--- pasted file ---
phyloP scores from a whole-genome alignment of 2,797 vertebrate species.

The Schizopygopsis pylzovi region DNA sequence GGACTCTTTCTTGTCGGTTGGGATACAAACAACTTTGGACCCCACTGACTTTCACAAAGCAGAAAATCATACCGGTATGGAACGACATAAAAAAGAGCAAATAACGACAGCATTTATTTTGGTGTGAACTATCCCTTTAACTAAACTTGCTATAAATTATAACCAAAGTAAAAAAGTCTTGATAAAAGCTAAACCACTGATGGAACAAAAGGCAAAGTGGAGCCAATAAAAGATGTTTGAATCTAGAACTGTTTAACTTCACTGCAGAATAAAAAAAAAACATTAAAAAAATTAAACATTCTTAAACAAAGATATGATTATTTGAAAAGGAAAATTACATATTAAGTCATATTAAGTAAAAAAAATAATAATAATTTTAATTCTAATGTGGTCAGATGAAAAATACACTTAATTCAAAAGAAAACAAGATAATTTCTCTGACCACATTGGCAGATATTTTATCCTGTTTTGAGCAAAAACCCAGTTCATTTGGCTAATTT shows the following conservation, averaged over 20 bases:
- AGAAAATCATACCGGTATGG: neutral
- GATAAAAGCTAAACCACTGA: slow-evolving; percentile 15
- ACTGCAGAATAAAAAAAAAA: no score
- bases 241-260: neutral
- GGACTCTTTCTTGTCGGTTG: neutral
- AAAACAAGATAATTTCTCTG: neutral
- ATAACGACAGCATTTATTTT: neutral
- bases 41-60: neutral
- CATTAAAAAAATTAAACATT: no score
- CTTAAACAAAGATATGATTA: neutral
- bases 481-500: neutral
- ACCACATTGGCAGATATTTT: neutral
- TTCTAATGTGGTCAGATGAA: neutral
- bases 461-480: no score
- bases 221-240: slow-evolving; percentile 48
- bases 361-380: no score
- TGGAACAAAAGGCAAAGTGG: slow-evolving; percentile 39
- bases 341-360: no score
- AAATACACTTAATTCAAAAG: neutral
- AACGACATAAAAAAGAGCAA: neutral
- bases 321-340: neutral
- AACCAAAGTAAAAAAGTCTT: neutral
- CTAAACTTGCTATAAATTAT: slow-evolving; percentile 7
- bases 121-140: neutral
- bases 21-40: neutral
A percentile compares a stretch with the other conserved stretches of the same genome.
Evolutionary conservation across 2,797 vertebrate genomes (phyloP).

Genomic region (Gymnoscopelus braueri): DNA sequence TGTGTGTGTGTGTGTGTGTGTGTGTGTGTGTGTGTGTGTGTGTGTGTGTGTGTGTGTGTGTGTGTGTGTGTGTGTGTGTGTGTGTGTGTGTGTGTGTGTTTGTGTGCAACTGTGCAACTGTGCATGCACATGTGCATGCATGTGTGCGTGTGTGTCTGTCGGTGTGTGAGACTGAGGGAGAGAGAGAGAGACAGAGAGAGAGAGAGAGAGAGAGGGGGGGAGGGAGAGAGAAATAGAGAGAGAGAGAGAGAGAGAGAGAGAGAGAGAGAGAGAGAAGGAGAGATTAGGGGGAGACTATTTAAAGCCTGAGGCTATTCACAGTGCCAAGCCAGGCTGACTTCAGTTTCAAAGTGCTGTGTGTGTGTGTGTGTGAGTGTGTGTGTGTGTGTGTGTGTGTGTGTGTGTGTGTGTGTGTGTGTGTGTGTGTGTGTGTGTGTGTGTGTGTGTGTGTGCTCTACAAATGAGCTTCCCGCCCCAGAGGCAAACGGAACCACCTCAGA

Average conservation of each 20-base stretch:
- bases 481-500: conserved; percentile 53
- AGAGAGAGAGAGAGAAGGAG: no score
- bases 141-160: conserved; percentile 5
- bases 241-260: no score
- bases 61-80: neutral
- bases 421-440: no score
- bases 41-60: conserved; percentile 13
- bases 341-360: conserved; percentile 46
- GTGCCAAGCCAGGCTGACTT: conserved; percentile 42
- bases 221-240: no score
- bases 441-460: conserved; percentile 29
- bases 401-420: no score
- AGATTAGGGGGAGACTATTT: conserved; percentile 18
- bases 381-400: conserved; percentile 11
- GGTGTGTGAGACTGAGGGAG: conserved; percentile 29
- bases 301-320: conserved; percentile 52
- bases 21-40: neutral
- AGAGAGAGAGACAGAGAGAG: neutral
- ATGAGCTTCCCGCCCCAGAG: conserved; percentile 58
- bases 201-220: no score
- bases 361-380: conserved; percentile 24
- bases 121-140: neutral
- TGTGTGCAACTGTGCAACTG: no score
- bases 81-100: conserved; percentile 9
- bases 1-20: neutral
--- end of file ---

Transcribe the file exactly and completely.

phyloP scores from a whole-genome alignment of 2,797 vertebrate species.

The Schizopygopsis pylzovi region DNA sequence GGACTCTTTCTTGTCGGTTGGGATACAAACAACTTTGGACCCCACTGACTTTCACAAAGCAGAAAATCATACCGGTATGGAACGACATAAAAAAGAGCAAATAACGACAGCATTTATTTTGGTGTGAACTATCCCTTTAACTAAACTTGCTATAAATTATAACCAAAGTAAAAAAGTCTTGATAAAAGCTAAACCACTGATGGAACAAAAGGCAAAGTGGAGCCAATAAAAGATGTTTGAATCTAGAACTGTTTAACTTCACTGCAGAATAAAAAAAAAACATTAAAAAAATTAAACATTCTTAAACAAAGATATGATTATTTGAAAAGGAAAATTACATATTAAGTCATATTAAGTAAAAAAAATAATAATAATTTTAATTCTAATGTGGTCAGATGAAAAATACACTTAATTCAAAAGAAAACAAGATAATTTCTCTGACCACATTGGCAGATATTTTATCCTGTTTTGAGCAAAAACCCAGTTCATTTGGCTAATTT shows the following conservation, averaged over 20 bases:
- AGAAAATCATACCGGTATGG: neutral
- GATAAAAGCTAAACCACTGA: slow-evolving; percentile 15
- ACTGCAGAATAAAAAAAAAA: no score
- bases 241-260: neutral
- GGACTCTTTCTTGTCGGTTG: neutral
- AAAACAAGATAATTTCTCTG: neutral
- ATAACGACAGCATTTATTTT: neutral
- bases 41-60: neutral
- CATTAAAAAAATTAAACATT: no score
- CTTAAACAAAGATATGATTA: neutral
- bases 481-500: neutral
- ACCACATTGGCAGATATTTT: neutral
- TTCTAATGTGGTCAGATGAA: neutral
- bases 461-480: no score
- bases 221-240: slow-evolving; percentile 48
- bases 361-380: no score
- TGGAACAAAAGGCAAAGTGG: slow-evolving; percentile 39
- bases 341-360: no score
- AAATACACTTAATTCAAAAG: neutral
- AACGACATAAAAAAGAGCAA: neutral
- bases 321-340: neutral
- AACCAAAGTAAAAAAGTCTT: neutral
- CTAAACTTGCTATAAATTAT: slow-evolving; percentile 7
- bases 121-140: neutral
- bases 21-40: neutral
A percentile compares a stretch with the other conserved stretches of the same genome.
Evolutionary conservation across 2,797 vertebrate genomes (phyloP).

Genomic region (Gymnoscopelus braueri): DNA sequence TGTGTGTGTGTGTGTGTGTGTGTGTGTGTGTGTGTGTGTGTGTGTGTGTGTGTGTGTGTGTGTGTGTGTGTGTGTGTGTGTGTGTGTGTGTGTGTGTGTTTGTGTGCAACTGTGCAACTGTGCATGCACATGTGCATGCATGTGTGCGTGTGTGTCTGTCGGTGTGTGAGACTGAGGGAGAGAGAGAGAGACAGAGAGAGAGAGAGAGAGAGAGGGGGGGAGGGAGAGAGAAATAGAGAGAGAGAGAGAGAGAGAGAGAGAGAGAGAGAGAGAGAAGGAGAGATTAGGGGGAGACTATTTAAAGCCTGAGGCTATTCACAGTGCCAAGCCAGGCTGACTTCAGTTTCAAAGTGCTGTGTGTGTGTGTGTGTGAGTGTGTGTGTGTGTGTGTGTGTGTGTGTGTGTGTGTGTGTGTGTGTGTGTGTGTGTGTGTGTGTGTGTGTGTGTGTGTGCTCTACAAATGAGCTTCCCGCCCCAGAGGCAAACGGAACCACCTCAGA

Average conservation of each 20-base stretch:
- bases 481-500: conserved; percentile 53
- AGAGAGAGAGAGAGAAGGAG: no score
- bases 141-160: conserved; percentile 5
- bases 241-260: no score
- bases 61-80: neutral
- bases 421-440: no score
- bases 41-60: conserved; percentile 13
- bases 341-360: conserved; percentile 46
- GTGCCAAGCCAGGCTGACTT: conserved; percentile 42
- bases 221-240: no score
- bases 441-460: conserved; percentile 29
- bases 401-420: no score
- AGATTAGGGGGAGACTATTT: conserved; percentile 18
- bases 381-400: conserved; percentile 11
- GGTGTGTGAGACTGAGGGAG: conserved; percentile 29
- bases 301-320: conserved; percentile 52
- bases 21-40: neutral
- AGAGAGAGAGACAGAGAGAG: neutral
- ATGAGCTTCCCGCCCCAGAG: conserved; percentile 58
- bases 201-220: no score
- bases 361-380: conserved; percentile 24
- bases 121-140: neutral
- TGTGTGCAACTGTGCAACTG: no score
- bases 81-100: conserved; percentile 9
- bases 1-20: neutral